Air-Synth Prototype Technical Summary (Oct 2022)

Fig 1: Graphical Representation of AIR-SYNTH


Conventional carbon capture happens at a very high temperature or at a very high pressure. Electrochemical based carbon capture utilization systems can perform carbon and utilization both at a room temperature and pressure which allows for rapid modularity and scalability. During our time in developing this technology stack, we realized that some of the biggest problems and breakthroughs are required in the field of catalyst design.

What if we could accelerate the catalyst development through a unique implementation of open source hardware?

Prototype Summary

The Air-Synth prototype consists of two main components:

  • Zero Gap Electrolyser Design
  • Copper based Heterogeneous Catalyst

In order to utilize and convert CO2 to other chemicals, we have had two changes to the conventional PEM based electrolyser design. We went ahead with a zero gap electrolyser design. A zero gap electrolyser design reduces the size of the PEM cell while keeping the size of the membrane the same, while making the entire system modular and stackable. We also want to be able to convert this carbon utilization system to a carbon capture and utilization system. A zero gap electrolyser essentially just has a small membrane between the anode and cathode of the PEM cell. This allows the membrane to be exposed directly to the ambient air and start capturing the CO2 from the atmosphere.

Current Status

There are still some variable parameters to be worked out in terms of the carbon capture system, but as a first step we will only be focusing on converting CO2 to useful chemicals. The first one being CO, in the coming months we will be doing more tests where we try to convert CO2 to Ethanol and Ethylene. This would require a modification of the catalyst at atomic levels that we have currently used for the conversion of CO2 to CO. Here are some of the results we have obtained in our lab over the past few months:

Electrochemical conversion of CO2 to CO

  • Operating conditions: Closed Continuous flow CO2 electrolyzer
  • Catalyst used: Rare earth elements i.e Cu/Co/Cs/Fe and their combination thereof
  • Power Supply: Variable Power Supply
  • Active Surface Area: 5 cm2
  • Voltage applied: 3.2 V
  • Current Applied: 500mA or 100mA/cm2
  • Stability of Catalyst: 500 mA ± 15mA for 120 hours or 100 ±3 mA/cm2 for 120 hours
  • Faradaic Efficiency: Yet to be checked
  • Conversion Product: CO (Carbon Monoxide)
  • Analysis Method: Gas chromatography
  • GC Method:
    Injection volume: 1 µL
    Carrier Gas: Helium
    Carrier gas flow: 22 mL/min.
    Temperature: 120 °C
    Detector: TCD
    Column: Shin Carbon ST

Synthesis of Catalyst

We are using the general method to synthesize the Copper/carbon catalyst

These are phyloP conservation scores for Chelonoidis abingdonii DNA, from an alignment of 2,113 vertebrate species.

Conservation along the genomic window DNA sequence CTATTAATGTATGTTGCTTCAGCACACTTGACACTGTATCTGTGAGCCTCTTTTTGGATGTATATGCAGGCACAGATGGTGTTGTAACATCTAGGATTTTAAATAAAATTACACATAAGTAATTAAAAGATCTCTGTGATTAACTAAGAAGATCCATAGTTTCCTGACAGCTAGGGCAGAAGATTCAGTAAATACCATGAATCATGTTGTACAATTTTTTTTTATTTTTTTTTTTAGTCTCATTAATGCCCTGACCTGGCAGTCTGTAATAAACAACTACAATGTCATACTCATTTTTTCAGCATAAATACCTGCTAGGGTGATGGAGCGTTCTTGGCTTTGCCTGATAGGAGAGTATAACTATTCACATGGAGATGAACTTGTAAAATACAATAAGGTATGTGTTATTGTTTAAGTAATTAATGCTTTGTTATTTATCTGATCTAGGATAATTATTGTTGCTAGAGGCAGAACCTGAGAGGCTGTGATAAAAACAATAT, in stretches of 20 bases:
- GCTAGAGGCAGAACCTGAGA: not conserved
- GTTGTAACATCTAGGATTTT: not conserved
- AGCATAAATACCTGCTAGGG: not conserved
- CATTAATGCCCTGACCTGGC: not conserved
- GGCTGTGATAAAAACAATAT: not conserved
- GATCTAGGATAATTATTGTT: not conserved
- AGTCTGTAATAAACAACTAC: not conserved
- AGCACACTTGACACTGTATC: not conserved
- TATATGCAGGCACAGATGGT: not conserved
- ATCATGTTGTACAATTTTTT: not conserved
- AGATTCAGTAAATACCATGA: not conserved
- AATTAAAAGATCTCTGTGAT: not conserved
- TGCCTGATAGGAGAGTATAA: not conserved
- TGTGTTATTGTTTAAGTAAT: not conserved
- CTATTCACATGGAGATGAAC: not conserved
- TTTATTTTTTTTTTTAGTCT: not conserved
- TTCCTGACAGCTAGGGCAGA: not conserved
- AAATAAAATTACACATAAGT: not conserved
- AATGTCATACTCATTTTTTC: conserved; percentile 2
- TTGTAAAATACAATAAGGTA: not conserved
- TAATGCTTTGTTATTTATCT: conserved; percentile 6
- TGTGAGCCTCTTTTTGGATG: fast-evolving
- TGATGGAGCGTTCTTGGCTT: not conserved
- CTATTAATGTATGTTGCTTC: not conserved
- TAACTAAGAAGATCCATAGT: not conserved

using the reported method for metallic copper catalyst elsewhere. The general process consists of dispersion of Vulcan-72 carbon in the ethanol for 1 hours to ensure the proper slurry formation at room temperature. Now added copper nitrate (40% Cu on carbon) to the slurry and stirred the solution for another 1 hour. Reduce the above slurry with sodium borohydride (NaBH4) (molar ratio 5 Cu/NaBH4). After complete addition, stirrer the suspension for next 30 minutes for complete reduction, filter the suspension and wash three times with distilled water. We dry this solid in the preheated oven 80°C overnight.

Preparation or membrane electrode assembly (MEA):

  • Cathode catalyst loading: 3 mg/ cm2
  • Anode catalyst loading: 3 mg/ cm2

Assembling of Electrolyzer

The following components are required:

  • Electrolyzer with exposed surface are 1 cm2
  • Membrane electrode assembly

The assembled electrolyzer is subjected to activation prior to use for experimentation. First moist the membrane with de-ionized water (MilliQ 18 MΩ) for 2 hours using a peristaltic pump. Now check the resistivity of the prepared MEA using Electrochemical Impedance Spectroscopy (EIS) with Potentiostat. First applied 1.2 volt and gradually increased it to 2.2 volt with the duration of 2 hours. Now the electrolyzer is ready for the experimentation.

Electrolyzer experimentation general conditions:

  • Voltage applied: 3.2V
  • Current applied: 1 A
  • Air humidity: 60-70%
  • CO2 Concentration: 650-700 ppm
  • Exposure of anode: Open to ambient atmosphere
  • Exposure to cathode: Open to ambient atmosphere

Gas Chromatography Results

The GC analysis was carried out on Shimadzu GC 2014 equipped with a thermal
conductivity detector (TCD) and ShinCarbon ST column. Helium is used as a carrier gas. The peaks at 1.19-1.2 show the presence of CO2 gas and 5.2-5.3 show the presence of CO gas. The results of different experiments with direct atmosphere gas analysis are given here:

Hello all! I wanted to enumerate some of the UT functional sculpture team’s questions here since we’re hoping to integrate AirSynth into our DAC prototype. First, from the detailed technical report, it was mentioned that the feedstock CO2 was > 99% purity inlet stream of CO2, and had a flow rate of 20 sccm. Within this post it appears that slightly higher CO2 concentration than ambient air was used as an inlet stream. Considering these two separate data points, have we determined an optimal flow rate as well as an optimal partial pressure of CO2? By this I mean do we have any modeling displaying successful conversion into desired output chemical as a function of mass flow rate? Would this be useful information? I ask this is terms of what optimal purity of CO2, as well as quantity of CO2 should we be shooting for coming out of our DAC system to best integrate with AirSynth?